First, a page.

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Mutat Res. 2001 Mar;488(1):77-85.

DNA mismatch repair and cancer.

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Division of Human Cancer Genetics, Comprehensive Cancer Center, The Ohio State University, 690 Medical Research Facility, 420 W. 12th Avenue, Columbus, OH 43210, USA.


Five human DNA mismatch repair genes have been identified that, when mutated, cause susceptibility to hereditary nonpolyposis colorectal cancer (HNPCC). Mutational inactivation of both copies of a DNA mismatch repair gene results in a profound repair defect and progressive accumulation of mutations throughout the genome. Some of the mutations confer selective advantage on the cells, giving rise to cancer. Recent discoveries suggest that apart from postreplication repair, DNA mismatch repair proteins have several other functions that are highly relevant to carcinogenesis. These include DNA damage surveillance, prevention of recombination between nonidentical sequences and participation in meiotic processes (chromosome pairing). A brief overview of these different features of the human DNA mismatch repair system will be provided, with the emphasis in their implications in cancer development.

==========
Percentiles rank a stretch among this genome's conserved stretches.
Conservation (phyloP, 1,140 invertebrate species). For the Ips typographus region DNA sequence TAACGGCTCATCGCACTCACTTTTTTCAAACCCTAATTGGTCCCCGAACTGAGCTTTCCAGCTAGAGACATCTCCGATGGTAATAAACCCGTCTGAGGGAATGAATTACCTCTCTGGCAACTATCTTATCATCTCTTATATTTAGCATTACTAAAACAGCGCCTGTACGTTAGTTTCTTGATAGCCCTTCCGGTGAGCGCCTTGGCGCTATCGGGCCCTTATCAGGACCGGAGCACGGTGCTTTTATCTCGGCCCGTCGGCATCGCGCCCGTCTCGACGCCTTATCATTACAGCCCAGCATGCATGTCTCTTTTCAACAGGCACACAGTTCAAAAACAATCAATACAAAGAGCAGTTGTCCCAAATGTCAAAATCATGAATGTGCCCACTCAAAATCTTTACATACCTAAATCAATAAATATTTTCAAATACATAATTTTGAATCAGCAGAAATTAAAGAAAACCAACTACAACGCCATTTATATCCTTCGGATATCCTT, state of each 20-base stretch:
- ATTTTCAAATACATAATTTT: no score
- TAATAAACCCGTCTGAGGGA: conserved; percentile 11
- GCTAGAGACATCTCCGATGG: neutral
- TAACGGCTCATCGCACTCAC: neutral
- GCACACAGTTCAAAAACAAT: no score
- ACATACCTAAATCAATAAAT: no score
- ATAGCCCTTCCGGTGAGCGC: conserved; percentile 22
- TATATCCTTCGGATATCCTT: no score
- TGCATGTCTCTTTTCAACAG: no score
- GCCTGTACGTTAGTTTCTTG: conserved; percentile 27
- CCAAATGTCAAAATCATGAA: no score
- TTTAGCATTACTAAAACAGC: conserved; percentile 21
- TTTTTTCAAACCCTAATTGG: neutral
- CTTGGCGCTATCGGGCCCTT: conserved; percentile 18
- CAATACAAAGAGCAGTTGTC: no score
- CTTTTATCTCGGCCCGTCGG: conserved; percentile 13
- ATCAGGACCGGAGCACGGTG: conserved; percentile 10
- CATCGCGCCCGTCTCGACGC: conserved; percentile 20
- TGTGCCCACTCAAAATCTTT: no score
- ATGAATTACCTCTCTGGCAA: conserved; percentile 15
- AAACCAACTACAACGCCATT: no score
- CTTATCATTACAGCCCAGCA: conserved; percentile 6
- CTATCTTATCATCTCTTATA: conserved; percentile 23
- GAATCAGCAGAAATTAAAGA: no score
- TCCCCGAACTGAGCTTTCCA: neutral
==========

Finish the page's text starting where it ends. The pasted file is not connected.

[Indexed for MEDLINE]

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